Was hoping to see something about this at my favorite blog
, but I guess I'll have to strike the match.
Might as well fisk...(Source
"Amazon, in its latest filing, is seeking to patent its idea for creating a marketplace where third-party Web services providers can link up with consumers."
-ideas are not supposed to be patentable
-creating a marketplace where providers of X can link up with consumers is not AMZN's idea. It was invented by Wal Mart in 1962. Before that, there were no marketplaces anywhere. (I'm just kidding)
"In the marketplace, consumers can search for Web services and read comments and reviews from others who have used the service."
-looking for products and reading about them does not strike me as very new.
"Amazon can also provide the suppliers of these services with assurances that only authorized consumers can access their offerings."
-Providing assurances to your vendors that only authorized consumers can buy their products does not strike me as new.
-What's an authorized consumer?
-I think it means that AMZN won't be activating webservices until they know the identity of the purchaser.
-Identifying people before you hand over the things they have purchased does not strike me as new.
"its marketplace technology seeks to address the lack of easy-to-use methods for collecting consumers' Web services payments, as well as to provide Web services companies with ways to manage and monitor their offerings"
-Easy-to-use methods for collecting payments does not strike me as new.
-Providing vendors with editable information about what they are vending does not strike me as new.
This is getting tiresome, but one last point: AMZN has not heard of google, or UDDI, or I guess anything WS-related.
"Current Web services implementations do not typically provide effective means for potential consumers to discover or locate Web services"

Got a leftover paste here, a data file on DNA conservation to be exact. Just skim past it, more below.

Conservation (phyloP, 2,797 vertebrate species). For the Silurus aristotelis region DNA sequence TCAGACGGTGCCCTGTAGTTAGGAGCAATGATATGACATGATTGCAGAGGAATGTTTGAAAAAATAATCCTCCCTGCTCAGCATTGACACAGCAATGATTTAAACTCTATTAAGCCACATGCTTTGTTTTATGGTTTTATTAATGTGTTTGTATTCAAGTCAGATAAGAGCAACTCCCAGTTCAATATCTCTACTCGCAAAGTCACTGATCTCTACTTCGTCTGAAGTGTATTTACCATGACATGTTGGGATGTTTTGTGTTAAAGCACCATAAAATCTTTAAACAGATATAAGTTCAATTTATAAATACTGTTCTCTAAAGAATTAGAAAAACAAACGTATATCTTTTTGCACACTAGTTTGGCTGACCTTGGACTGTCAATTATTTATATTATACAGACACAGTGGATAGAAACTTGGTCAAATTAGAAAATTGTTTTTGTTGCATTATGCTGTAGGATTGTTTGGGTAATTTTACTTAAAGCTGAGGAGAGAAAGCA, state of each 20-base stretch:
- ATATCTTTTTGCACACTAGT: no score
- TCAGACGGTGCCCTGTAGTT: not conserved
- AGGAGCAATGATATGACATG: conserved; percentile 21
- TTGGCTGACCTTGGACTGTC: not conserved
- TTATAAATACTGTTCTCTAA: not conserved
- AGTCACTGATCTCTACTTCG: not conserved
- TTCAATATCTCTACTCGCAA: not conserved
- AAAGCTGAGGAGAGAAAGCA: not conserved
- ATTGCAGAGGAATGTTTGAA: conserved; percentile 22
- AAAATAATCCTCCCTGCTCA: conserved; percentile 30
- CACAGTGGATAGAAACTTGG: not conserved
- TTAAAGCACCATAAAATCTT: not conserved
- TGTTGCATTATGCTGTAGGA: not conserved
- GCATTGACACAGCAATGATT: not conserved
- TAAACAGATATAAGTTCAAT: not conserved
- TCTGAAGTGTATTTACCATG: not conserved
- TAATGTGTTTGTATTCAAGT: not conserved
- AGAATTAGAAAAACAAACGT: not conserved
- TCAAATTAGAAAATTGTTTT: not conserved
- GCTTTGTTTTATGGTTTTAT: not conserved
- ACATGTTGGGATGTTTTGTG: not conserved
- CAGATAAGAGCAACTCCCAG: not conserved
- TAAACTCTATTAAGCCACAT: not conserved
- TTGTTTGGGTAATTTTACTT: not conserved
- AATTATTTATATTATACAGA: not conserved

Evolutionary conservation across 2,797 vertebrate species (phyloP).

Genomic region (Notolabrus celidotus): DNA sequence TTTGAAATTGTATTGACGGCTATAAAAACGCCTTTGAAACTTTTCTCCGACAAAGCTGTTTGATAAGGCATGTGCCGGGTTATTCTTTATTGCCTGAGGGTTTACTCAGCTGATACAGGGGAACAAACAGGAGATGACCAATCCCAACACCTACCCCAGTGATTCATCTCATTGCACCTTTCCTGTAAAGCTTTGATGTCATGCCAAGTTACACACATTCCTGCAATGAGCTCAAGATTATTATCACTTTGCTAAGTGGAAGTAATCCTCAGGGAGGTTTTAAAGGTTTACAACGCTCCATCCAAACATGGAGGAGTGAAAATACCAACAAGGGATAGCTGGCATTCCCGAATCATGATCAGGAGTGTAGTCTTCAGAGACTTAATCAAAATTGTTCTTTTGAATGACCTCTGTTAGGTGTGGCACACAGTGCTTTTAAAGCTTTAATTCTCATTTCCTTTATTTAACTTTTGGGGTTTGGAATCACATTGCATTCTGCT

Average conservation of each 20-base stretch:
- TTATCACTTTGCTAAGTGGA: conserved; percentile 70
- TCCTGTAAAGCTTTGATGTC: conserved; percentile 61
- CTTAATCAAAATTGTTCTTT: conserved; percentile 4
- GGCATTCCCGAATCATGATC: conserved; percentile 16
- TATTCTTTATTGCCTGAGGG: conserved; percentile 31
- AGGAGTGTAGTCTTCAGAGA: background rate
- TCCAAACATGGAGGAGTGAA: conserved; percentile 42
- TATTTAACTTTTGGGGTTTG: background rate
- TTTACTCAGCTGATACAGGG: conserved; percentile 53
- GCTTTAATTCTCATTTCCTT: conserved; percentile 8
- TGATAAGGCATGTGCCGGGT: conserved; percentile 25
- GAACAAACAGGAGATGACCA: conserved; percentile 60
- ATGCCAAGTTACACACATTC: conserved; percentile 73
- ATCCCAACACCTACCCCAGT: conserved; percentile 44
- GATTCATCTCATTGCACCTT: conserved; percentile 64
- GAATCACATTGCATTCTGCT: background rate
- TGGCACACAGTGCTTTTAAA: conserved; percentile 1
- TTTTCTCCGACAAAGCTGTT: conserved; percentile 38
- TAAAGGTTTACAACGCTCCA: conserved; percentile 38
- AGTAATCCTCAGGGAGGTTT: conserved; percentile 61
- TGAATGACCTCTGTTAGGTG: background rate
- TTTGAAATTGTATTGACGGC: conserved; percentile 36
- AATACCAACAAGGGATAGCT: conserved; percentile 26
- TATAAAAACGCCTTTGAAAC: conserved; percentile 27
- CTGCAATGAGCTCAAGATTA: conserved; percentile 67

This, of course, is not
time AMZN has gone beyond the pale, so hopefully we're agreed that there's a Problem. Big one. Solutions?
Obvious and Immediate:
1. Cease using AMZN for anything.
Plausibility: piece o' cake. Impact: little
2. Build an interface for convenient consumption/purchasing of registered webservices, and pray to Heaven that AMZN sues you and makes you famous.
Plausibility: not tough (a few days of coding). Impact: could be zero, or huge, depending on AMZN's response.
3. I liked the idea of making it a crime (fraud) to attempt to patent something that meets a certain standard of obviousness and frivolousness. Right now there's little to lose (except the $10K application fee) in AMZN's approach of just scatter-shooting patent applications and see what sticks.
Plausibility: dunno. Impact: meh. Might just foment a whole new batch of lawsuits over the standard of frivolousness.
4. Immediate and complete revocation of the USPTO's ability to grant patents on computer-implemented inventions.
Plausibility: slim. Impact: Huge
5. Move to Europe/Asia/????, where this debate is still a going concern.
Plausibility: wavers. Impact: on me, personally, pretty substantial. The American software industry could care less, but is marching steadily toward irrelevance.
6. Go into some other line of work, not related to the Internet, or software, or pretty much computers at all.
Plausibility: wavers. Impact: vis-a-vis software patents, a great deal. But vis-a-vis annoying abuses of power, it'd be six of one half dozen of the other in pretty much any industry.